What lessons can organisational culture take from nature? :: Guardian


This isn’t the first time that I have highlighted articles or gone on about the need for us to learn “lessons from nature” and to apply them to our business organisations. Ecological and biological systems are self-organising and interdependent…they are equipped to thrive and to survive.

For organisations to thrive in increasingly dynamic business environments, they need to connect, collaborate and synergise within diverse systems. Organisational culture provides the foundation for collaborative stakeholder engagement. Just like healthy soil, a healthy organisational culture is rich in diversity and nutrients. Organisational vision and leadership can bring unity within this diversity and a sense of direction which empowers teams to adapt to the rapidly changing business environment.

via What lessons can organisational culture take from nature? | Guardian Sustainable Business | Guardian Professional.

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The Bright Marketing Manifesto:: 23 cardinal ‘rules’ of marketing


Even if you reckon you already know about marketing a well-timed reminder never did anyone any harm…and I’ll bet it has been a while since YOU sacked any customers!

In 2007 Robert Craven published his book ‘Bright Marketing’, which focus on giving the reader straightforward advice on how to improve marketing methods. Using a number of practical how-to tools you will be able to improve the way your marketing operates and ensure that your message gets heard by the right people.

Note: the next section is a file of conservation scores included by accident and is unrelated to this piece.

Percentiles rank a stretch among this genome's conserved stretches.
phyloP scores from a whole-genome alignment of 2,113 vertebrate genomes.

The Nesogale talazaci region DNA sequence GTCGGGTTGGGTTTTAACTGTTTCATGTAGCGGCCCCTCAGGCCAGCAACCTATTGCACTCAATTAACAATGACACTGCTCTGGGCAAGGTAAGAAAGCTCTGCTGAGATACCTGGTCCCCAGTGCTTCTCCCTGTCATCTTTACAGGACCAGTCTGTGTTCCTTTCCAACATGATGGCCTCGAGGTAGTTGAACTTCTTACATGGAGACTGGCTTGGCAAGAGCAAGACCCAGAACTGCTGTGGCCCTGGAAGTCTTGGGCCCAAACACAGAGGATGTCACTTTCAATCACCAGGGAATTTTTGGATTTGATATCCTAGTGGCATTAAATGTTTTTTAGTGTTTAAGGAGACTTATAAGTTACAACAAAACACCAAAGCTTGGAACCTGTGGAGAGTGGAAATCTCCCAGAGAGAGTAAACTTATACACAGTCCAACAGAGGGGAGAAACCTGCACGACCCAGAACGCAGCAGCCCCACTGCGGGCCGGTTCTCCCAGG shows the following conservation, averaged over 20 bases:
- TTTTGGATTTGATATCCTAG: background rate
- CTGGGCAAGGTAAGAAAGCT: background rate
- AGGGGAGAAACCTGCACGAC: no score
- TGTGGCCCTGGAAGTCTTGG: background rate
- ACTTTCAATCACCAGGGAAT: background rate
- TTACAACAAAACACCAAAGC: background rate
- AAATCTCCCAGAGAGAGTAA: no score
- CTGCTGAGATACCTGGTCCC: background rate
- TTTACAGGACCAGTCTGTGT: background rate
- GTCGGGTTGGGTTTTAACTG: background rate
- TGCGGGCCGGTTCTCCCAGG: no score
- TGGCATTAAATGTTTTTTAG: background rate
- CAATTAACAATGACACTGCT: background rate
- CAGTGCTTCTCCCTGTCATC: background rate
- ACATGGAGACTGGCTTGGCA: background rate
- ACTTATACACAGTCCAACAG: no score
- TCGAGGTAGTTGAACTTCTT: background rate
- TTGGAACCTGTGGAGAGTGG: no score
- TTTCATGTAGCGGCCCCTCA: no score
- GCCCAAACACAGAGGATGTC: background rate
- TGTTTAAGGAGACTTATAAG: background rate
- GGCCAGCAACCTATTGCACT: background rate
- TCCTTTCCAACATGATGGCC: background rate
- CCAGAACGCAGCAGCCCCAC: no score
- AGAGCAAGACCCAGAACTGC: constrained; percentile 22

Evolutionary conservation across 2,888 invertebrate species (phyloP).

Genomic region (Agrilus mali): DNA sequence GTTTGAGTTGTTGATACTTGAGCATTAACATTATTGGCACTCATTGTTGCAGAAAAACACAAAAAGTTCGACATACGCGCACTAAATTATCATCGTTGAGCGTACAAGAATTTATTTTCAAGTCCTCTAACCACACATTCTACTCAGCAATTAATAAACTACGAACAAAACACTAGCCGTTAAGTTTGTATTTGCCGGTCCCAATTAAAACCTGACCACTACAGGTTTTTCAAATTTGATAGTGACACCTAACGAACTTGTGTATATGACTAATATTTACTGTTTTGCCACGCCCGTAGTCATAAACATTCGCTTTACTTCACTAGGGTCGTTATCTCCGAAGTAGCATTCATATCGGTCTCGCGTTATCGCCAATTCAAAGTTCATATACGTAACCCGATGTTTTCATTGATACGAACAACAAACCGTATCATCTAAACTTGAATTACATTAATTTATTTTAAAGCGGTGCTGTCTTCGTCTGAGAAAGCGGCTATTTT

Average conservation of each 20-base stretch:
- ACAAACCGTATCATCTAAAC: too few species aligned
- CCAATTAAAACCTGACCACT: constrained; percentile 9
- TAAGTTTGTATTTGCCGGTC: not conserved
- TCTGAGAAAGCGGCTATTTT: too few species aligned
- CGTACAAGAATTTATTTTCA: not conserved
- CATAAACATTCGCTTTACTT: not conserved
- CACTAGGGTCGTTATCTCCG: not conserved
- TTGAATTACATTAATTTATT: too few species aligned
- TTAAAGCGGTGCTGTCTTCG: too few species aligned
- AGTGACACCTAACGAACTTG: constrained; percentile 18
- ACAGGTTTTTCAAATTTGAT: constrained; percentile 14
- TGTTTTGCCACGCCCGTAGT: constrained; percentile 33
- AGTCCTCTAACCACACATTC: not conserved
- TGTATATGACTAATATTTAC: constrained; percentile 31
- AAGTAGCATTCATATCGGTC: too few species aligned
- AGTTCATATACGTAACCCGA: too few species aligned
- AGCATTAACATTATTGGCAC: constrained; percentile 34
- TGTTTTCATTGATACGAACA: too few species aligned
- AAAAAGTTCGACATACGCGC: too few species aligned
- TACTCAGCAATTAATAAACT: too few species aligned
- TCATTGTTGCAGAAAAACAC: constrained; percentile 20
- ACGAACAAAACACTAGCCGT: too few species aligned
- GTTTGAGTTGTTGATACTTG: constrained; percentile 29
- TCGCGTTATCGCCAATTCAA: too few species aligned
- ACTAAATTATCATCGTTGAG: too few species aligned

via The Bright Marketing Manifesto – The Directors’ Centre Business Club.

Europe, the Eurozone Crisis, Complexity and Systemantics


The laws of systemantics are said to be pseudo-science. Fair enough. A few of these laws are listed below. They apply to highly complex systems. Think of these laws and then think of the EU and of the Euro.

  • Le Chatelier’s Principle: Complex systems tend to oppose their own proper function. As systems grow in complexity, they tend to oppose their stated function.
  • A complex system cannot be “made” to work. It either works or it doesn’t.
  • A complex system that works is invariably found to have evolved from a simple system that works.
  • A complex system designed from scratch never works and cannot be patched up to make it work. You have to start over, beginning with a working simple system.
  • The Functional Indeterminacy Theorem (F.I.T.): In complex systems, malfunction and even total non-function may not be detectable for long periods, if ever.
  • The Fundamental Failure-Mode Theorem (F.F.T.): Complex systems usually operate in failure mode.
  • A complex system can fail in an infinite number of ways.
  • The larger the system, the greater the probability of unexpected failure.
  • As systems grow in size, they tend to lose basic functions.
  • Colossal systems foster colossal errors.

via Ontonix – Complex Systems Management, Business Risk Management.